Saturday, November 7, 2020

Conference: Day Two

When I lived in Nice, I had, for a while, a boyfriend who was deaf and mute. He’d moved to Nice to learn signing from his small village and I’d arrived fresh from the death of my mother and unable to speak more than a few words of French. It was not easy for us to communicate but we both desperately needed someone, and we were wonderful and warm support to each other.

Whilst with him, I learned a lot about the politics and culture of the deaf community, so what happened last night on Zoom during the last session of the stuttering conference, didn’t surprise me.

The last session was an “open mic” session that ends each day. After some introductory remarks, out host ended with a little bit about how important it was to hear from everyone, and then she said: “Okay, who wants to go first?”

There was absolute silence and stillness, so I raised my hand and was acknowledged. I explained that I was new to the Canadian Stuttering Association (CSA) and that I had a question based on things I’d heard said in the previous session: Many people referred to their therapy with speech language pathologists (SLPs) and to their “management” of their stutter; my question was to ask other conference participants if they’d all had speech therapy with an SLP and if it worked.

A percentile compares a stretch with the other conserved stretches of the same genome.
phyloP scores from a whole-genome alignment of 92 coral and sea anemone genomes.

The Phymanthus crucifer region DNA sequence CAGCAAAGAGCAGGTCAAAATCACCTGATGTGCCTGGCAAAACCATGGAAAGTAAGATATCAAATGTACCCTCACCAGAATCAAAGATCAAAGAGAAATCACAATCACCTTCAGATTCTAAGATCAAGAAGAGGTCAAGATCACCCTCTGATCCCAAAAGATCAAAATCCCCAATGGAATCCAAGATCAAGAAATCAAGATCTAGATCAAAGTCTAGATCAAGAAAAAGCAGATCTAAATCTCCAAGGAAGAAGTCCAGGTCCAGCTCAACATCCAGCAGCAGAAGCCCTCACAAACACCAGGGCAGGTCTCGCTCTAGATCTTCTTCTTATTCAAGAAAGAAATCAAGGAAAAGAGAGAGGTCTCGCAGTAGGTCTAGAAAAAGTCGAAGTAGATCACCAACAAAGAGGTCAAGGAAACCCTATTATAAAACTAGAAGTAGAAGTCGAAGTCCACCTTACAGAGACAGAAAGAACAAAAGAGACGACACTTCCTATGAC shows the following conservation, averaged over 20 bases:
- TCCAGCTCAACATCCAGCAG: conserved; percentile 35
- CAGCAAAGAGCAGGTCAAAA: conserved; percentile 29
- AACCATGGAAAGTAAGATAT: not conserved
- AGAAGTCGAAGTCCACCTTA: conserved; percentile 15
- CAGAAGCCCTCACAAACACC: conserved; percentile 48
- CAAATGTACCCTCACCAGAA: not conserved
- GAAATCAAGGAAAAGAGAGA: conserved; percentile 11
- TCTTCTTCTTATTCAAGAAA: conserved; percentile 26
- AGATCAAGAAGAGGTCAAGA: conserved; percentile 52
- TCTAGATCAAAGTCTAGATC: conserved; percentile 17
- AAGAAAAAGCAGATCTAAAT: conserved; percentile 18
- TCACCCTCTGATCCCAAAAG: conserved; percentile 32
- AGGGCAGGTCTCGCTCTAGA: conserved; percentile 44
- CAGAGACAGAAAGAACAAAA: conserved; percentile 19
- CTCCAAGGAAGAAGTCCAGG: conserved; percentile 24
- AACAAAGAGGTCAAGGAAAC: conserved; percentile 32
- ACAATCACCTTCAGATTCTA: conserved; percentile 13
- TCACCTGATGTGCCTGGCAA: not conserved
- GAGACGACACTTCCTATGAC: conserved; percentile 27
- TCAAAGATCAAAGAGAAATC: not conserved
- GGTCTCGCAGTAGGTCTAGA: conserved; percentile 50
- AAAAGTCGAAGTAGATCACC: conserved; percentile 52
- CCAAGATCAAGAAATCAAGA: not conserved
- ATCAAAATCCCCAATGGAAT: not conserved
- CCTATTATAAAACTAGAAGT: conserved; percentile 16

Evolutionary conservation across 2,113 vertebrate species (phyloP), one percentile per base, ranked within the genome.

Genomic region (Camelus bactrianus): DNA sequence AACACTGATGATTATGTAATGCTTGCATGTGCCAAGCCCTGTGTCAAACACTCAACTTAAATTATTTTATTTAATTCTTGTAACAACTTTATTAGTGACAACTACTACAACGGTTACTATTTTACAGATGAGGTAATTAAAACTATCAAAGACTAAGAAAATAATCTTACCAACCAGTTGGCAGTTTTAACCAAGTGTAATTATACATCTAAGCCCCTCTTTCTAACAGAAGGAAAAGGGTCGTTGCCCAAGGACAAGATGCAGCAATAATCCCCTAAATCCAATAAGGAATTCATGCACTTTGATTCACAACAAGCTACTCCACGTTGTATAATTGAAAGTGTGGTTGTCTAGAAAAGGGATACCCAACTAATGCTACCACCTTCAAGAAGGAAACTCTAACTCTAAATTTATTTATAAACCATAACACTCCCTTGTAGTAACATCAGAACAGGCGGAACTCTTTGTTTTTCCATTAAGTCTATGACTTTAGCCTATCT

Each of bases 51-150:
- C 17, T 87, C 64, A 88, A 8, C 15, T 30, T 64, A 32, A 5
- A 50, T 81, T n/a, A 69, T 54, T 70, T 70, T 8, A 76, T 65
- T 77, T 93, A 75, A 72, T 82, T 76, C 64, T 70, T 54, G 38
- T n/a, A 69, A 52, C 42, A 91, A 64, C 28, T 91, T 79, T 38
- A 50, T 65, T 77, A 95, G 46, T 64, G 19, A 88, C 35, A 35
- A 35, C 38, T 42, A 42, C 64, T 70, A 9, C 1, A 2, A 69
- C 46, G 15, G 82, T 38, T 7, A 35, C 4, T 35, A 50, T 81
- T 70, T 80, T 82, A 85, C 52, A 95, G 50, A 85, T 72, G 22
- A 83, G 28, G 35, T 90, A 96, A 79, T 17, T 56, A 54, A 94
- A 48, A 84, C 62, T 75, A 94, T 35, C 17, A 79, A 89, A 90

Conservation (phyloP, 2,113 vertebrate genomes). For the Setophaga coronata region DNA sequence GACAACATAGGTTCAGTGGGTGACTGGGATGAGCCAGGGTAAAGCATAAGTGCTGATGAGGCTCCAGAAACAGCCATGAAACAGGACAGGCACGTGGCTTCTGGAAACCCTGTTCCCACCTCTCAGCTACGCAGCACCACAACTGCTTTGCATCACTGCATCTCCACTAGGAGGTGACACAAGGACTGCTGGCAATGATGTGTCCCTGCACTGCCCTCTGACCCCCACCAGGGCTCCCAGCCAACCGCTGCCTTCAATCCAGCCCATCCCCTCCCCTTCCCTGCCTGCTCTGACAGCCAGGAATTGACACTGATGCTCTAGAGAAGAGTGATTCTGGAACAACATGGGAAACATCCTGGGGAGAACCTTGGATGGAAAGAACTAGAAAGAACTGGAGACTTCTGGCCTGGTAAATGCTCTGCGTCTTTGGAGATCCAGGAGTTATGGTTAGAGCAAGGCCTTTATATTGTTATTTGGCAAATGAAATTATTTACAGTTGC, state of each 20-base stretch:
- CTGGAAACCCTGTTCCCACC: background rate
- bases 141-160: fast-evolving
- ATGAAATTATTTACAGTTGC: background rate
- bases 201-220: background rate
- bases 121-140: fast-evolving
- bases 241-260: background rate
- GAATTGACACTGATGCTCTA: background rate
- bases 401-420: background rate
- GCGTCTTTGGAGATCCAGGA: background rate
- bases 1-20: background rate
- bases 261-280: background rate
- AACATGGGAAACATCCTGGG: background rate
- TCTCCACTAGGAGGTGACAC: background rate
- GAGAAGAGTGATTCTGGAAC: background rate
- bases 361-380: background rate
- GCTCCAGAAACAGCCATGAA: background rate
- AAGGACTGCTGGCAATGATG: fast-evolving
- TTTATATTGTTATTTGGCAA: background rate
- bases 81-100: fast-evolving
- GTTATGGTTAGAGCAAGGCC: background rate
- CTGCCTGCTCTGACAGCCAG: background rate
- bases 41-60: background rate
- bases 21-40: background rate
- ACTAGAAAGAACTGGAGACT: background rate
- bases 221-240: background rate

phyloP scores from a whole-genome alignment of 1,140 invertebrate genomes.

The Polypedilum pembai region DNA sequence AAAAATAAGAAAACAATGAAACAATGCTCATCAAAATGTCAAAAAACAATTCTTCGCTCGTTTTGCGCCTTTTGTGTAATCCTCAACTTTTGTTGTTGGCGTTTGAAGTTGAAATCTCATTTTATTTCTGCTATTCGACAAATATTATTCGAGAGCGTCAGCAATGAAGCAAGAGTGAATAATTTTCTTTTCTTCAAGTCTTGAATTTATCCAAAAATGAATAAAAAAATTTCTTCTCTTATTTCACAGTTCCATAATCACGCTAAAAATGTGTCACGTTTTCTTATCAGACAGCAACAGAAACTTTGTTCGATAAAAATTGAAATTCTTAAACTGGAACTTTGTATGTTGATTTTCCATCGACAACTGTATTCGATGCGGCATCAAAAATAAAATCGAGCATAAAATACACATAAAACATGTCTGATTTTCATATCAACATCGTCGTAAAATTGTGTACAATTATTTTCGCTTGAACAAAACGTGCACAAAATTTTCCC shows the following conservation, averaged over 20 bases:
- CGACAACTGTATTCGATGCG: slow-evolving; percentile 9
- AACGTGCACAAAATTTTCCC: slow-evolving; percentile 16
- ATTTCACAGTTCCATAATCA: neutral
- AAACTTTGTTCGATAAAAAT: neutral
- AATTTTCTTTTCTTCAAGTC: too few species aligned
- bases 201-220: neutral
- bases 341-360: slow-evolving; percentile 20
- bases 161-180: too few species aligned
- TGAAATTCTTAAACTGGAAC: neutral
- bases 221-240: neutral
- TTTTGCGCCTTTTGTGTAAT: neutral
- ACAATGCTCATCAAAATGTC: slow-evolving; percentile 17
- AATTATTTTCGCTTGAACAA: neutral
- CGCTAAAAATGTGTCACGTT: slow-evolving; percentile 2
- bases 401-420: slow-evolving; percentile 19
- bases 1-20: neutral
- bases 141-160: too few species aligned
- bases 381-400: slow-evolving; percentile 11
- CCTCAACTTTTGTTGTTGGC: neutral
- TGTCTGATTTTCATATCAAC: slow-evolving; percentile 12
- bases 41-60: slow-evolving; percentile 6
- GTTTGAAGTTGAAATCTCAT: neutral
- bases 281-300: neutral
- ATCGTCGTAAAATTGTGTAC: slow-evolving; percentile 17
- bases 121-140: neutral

Well…. For one thing, not one other question was asked. Responses to my question took up the entire session and I received a thank you email from the CSA immediately after the session closed, thanking me for asking the question and filled with links of resources.

The participants were all adults and diverse. There were both people who stutter and SLPs participating, and some SLPs stuttered and others didn’t. Nearly everyone spoke much better than I could; only one person stuttered worse than me. The gist of the controversy my question provoked immediately took me back to my time with Étien and the deaf community.

There were those who spoke of themselves as out and proud PWSs (persons who stutter) and who were against any kind of therapy. They feel therapy treats “differences” in speech as broken or wrong; they preach self-acceptance over conformity to the norm. And, of course, there were others who felt that the management skills they learned vastly improved their life—particularly their careers.

I have two more question I hope to get answered over the course of the conference: How do people handle going through customs and immigration interviews when they cross borders? Do other PWSs have physical tics that accompany their stutter as I do?

The conference starts at seven am this morning! God, that’s early! It’s barely light then and I have to walk Sheba before we start the two morning sessions that are ninety minutes long and back-to-back. 

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